The Kids Are All Right (2010)
Do bear in mind that this is a film about family, and not a family movie. The film not only contains strong and occasionally crude homosexual references, but also normalizes homosexuality in a family setting. While there is nothing innately wrong about homosexuality (after all as the saying goes, “to each his (or her) own”), the effect of screen normalization of potentially offensive material may be a cause of concern for conservatives. But my advice is this: Watch this with an open heart and you might learn a thing or two about the value of raising a family.
Director: Lisa Cholodenko
Plot: Two children conceived by artificial insemination bring their birth father into their family life.
Awards: Won Teddy Award for Best Feature Film (Berlin). Nom. for 4 Oscars - best picture, lead actress, sup. actor, original screenplay.
Rating: R21 for strong sexual content, nudity, language and some teen drug and alcohol use.
The Kids Are All Right is one of the most memorable film experiences of the year. Nominated for four Oscars including Best Picture, this dramedy based on an original screenplay by Stuart Blumberg and Lisa Cholodenko, who also directed the film, is a triumph of screenwriting and acting. Quite underrated, this film incisively dissects the dialectical tensions within a family, and attempts to portray in the most heartfelt manner the importance of sharing a sense of belonging with the people whom you love most.
Let me introduce to you five characters in the film. They are Nic (Annette Bening), Jules (Julianne Moore), Joni (Mia Wasikowska), Laser (John Hutcherson), and Paul (Mark Ruffalo). Joni and Laser are the children of Nic and Jules, whom are both women and are married to each other. Paul is an outsider, who nearly two decades ago donated his sperms to Nic and Jules so that they could conceive. He enters the picture when one day Joni and Laser are curious to find out who their “biological father” is.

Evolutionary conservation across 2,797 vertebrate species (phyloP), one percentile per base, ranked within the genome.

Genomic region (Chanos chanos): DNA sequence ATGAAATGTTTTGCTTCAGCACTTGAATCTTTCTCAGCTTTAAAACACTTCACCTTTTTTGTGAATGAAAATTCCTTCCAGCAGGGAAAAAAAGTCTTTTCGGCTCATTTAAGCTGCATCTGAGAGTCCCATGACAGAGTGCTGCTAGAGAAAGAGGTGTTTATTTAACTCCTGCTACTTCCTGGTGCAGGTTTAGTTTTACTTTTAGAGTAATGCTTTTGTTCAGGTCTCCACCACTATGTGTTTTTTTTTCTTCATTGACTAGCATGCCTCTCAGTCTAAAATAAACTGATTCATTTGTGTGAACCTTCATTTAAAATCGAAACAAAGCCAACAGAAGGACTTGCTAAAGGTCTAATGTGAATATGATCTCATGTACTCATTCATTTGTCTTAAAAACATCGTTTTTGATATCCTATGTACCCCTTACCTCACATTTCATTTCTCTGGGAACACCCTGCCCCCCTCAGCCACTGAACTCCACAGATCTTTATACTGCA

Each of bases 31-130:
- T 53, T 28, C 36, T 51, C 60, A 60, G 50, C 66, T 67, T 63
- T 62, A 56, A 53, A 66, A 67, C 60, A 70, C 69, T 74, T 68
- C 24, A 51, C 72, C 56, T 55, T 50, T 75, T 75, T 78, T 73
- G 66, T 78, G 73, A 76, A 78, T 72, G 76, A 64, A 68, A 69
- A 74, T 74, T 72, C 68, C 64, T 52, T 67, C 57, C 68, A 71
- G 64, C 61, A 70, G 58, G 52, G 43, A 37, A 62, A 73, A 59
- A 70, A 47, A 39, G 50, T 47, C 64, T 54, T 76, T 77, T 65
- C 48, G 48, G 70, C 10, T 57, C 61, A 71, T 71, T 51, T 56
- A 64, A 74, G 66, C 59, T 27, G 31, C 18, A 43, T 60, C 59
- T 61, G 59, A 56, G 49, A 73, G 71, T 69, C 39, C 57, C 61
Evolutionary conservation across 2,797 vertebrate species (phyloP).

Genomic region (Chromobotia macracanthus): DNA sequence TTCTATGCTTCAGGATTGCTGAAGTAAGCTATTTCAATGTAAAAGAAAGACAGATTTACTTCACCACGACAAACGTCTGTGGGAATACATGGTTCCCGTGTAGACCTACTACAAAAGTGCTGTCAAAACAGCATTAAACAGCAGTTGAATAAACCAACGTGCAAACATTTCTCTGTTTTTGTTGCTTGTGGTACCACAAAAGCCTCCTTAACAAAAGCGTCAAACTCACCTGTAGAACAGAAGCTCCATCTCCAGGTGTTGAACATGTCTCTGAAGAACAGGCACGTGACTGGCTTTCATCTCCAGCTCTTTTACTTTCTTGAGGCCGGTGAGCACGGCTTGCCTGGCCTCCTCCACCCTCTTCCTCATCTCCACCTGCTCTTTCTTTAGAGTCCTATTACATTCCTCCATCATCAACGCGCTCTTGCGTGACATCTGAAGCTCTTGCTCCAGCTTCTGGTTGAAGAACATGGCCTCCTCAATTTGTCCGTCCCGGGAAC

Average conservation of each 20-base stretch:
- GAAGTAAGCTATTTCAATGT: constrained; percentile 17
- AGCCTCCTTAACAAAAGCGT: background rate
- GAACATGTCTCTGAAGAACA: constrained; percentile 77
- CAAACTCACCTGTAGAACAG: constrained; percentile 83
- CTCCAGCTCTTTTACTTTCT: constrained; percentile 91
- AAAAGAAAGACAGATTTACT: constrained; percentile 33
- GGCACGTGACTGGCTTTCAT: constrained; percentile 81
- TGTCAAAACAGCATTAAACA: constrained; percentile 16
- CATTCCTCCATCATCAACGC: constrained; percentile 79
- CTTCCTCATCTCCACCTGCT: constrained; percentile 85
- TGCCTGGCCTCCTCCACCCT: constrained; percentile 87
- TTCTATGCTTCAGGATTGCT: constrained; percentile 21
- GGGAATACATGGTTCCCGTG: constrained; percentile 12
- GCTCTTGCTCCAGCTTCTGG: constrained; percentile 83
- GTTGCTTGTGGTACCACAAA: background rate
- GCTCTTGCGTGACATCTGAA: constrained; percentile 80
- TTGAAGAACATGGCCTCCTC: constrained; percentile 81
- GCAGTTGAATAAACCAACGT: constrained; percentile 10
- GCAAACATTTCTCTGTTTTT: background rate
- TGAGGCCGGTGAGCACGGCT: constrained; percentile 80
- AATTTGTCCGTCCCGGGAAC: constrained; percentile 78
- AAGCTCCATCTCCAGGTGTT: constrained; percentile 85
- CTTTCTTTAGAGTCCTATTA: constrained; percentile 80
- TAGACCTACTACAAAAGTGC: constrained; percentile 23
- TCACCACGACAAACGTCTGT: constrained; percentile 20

What seems like a typical look into the dynamics of a marriage (albeit not a conventional one) and the straining of relationships as the characters (except Nic who assumes the “head” of her family) become acquainted with Paul is given a fresh and quite exciting treatment by the filmmakers. In the tradition of quirky and witty independent films about a dysfunctional family like Little Miss Sunshine (2006), The Kids Are All Right scores big hugs and kisses as viewers are highly likely to embrace this beautifully written tale of love and friendship.
With doses of side-splitting humor and scenes of awkwardness galore, The Kids Are All Right has never a dull moment in its 100-minute plus runtime. The chemistry among the ensemble cast is also spot-on as evident in two of the film’s most meaningful sequences – the first get-together with Paul in Nic and Jules’ home, and the second get-together with Paul at his place – in which the dialectical tensions play out both visually and psychologically to aplomb. Bening’s acting is superb, but it is Moore’s performance that is more affecting. It baffles me that she is not even nominated for an Oscar for her work here.
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